On 10th July, the Chancellor made a series of announcements in his Mansion House speech that will potentially have significant implications on both DB and DC pensions.
The Mansion House Reforms
- 2/3rds of the UK’s DC workplace market, namely Aviva, Scottish Widows, L&G, Aegon, Phoenix, Nest, Smart Pension, M&G & Mercer, have committed to allocate at least 5% of their default funds to unlisted equities by 2030. This agreement is known as the “Mansion House Compact”.
- The Chancellor has proposed fundamental changes to the way in which the Pension Protection Fund (“PPF”) operates, namely to use the PPF as a “permanent superfund” i.e. a consolidation vehicle for DB schemes by putting superfunds on a permanent legislative basis.
- The DWP has published its joint consultation response with the Pensions Regulator (“TPR”) and the FCA on the Value For Money framework. Schemes not achieving the best possible outcome for members will face being wound-up by TPR.
- The DWP and HM Treasury have launched a consultation focusing on: trustee skills and capability, the role of advice and barriers to trustee effectiveness.
- The government will also consult on accelerating the consolidation of Local Government Pension Scheme (“LGPS”) assets by March 2025 for all LGPS funds to transfer their assets into local government pension pools.
- The Chancellor also raised some interesting questions about removing barriers to: i) the growth of surplus; and ii) possibly to the recovery of scheme surpluses.
- The Mansion House Reforms were guided by the Chancellor’s ‘three golden rules’ aimed at unlocking investment potential and securing the best possible outcome for pension savers. Such reforms are welcome news, given that nearly 90% of employees are reported to not be saving enough towards their retirement (as reported by the IFS here).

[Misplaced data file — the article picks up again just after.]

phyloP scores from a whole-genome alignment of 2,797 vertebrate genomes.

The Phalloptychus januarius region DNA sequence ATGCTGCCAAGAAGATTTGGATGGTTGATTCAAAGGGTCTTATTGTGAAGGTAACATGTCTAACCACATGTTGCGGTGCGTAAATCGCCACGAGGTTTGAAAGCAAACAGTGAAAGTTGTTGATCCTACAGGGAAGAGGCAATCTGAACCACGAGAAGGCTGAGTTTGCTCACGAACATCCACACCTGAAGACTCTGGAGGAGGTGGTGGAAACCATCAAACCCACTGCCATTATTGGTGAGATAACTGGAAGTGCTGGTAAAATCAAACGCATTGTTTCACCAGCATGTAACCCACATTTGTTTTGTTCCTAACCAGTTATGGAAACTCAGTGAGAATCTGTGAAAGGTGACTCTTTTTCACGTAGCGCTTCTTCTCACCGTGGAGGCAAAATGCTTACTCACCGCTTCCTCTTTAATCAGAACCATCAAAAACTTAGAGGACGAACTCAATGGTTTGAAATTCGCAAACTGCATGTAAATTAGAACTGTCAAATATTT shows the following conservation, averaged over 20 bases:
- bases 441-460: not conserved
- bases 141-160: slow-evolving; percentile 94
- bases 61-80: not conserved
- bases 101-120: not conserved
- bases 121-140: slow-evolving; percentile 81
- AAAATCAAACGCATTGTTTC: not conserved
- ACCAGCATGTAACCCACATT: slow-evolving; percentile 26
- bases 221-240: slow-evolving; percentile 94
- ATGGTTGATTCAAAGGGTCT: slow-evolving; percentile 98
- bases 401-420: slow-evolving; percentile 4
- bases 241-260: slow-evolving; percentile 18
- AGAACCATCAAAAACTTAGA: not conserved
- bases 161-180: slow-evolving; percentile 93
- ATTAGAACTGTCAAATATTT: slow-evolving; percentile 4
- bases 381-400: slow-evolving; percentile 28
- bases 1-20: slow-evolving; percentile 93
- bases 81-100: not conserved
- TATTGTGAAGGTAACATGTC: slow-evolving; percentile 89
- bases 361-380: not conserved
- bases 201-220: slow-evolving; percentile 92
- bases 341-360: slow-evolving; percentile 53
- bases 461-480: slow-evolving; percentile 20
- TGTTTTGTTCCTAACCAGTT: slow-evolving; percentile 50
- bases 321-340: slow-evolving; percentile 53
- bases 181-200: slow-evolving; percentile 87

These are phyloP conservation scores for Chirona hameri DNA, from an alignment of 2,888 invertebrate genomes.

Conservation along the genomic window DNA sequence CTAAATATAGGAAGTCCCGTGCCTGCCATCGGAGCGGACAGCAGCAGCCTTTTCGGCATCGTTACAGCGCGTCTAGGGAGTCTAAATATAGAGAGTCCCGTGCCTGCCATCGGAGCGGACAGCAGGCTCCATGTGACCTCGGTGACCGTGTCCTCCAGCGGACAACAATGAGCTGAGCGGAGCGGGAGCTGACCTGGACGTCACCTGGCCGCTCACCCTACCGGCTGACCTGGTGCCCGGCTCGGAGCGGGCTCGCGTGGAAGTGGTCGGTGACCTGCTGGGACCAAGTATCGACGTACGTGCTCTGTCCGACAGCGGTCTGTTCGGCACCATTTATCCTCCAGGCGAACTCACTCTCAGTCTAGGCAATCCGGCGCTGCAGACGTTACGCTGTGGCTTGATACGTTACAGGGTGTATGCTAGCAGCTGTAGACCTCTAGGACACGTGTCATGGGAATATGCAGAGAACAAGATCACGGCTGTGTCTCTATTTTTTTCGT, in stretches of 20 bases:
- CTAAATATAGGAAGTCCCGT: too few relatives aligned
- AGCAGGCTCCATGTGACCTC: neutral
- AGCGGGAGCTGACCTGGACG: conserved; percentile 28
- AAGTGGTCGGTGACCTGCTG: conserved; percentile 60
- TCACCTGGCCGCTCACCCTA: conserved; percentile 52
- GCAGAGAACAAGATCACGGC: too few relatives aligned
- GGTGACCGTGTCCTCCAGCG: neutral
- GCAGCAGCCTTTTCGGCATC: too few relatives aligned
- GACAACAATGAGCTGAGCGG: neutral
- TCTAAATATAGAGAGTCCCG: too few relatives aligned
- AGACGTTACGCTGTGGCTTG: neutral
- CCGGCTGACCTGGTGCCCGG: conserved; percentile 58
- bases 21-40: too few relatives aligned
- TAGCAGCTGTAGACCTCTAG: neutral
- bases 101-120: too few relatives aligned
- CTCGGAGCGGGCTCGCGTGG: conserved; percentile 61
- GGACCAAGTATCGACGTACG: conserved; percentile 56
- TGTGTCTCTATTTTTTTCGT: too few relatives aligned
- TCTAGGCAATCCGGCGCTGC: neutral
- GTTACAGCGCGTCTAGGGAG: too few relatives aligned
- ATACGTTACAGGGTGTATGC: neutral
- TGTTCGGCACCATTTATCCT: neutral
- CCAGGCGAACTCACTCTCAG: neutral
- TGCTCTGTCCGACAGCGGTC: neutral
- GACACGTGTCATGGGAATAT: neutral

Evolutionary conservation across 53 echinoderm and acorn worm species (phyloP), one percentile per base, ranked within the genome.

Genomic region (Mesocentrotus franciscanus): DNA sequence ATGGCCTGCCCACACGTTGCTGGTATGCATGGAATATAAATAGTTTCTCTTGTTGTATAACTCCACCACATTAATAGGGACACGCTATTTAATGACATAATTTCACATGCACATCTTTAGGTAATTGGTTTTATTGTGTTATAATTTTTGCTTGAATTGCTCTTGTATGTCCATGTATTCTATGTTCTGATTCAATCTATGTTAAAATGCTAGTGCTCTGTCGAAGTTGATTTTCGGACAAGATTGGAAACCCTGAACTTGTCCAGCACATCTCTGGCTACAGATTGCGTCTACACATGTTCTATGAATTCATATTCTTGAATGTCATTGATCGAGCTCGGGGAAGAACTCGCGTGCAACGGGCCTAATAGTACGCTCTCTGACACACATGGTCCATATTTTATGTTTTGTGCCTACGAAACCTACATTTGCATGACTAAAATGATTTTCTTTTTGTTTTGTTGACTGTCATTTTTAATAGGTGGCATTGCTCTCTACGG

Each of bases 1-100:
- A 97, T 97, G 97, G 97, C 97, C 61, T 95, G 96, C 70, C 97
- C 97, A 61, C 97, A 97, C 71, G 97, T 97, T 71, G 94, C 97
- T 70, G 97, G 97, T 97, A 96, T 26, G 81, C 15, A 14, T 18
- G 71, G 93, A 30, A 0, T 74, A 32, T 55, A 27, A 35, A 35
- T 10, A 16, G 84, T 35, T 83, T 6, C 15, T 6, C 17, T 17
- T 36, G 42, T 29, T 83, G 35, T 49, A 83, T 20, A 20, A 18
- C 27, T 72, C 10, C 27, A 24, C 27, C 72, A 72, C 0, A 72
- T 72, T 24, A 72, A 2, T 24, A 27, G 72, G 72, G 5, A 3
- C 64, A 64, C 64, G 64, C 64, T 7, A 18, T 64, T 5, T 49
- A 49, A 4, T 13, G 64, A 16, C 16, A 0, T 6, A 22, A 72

- On the other hand, the PPF is not backed by the government, rather it is funded by the PPF levy charged on DB schemes. Fundamentally changing the way in which the PPF operates needs to be done without risking the benefits of its members or increasing the cost for other DB schemes, particularly those that pay a PPF levy but would not participate in the new superfund.
- Some have commented on the challenges faced by trustees and members on keeping up with the pace of the reforms to the regulatory landscape. For example, it was only a few months ago that the Spring 2023 Budget announced the abolishment of the lifetime allowance charge and other significant tax changes including to the annual allowance.
- Legislation will be needed to implement many of these changes. It is difficult to say how long this may take, but potentially by January 2025.
- The Chancellor’s speech can be found in full here. If you have any questions regarding the Mansion House Reforms, please do not hesitate to contact a member of our team.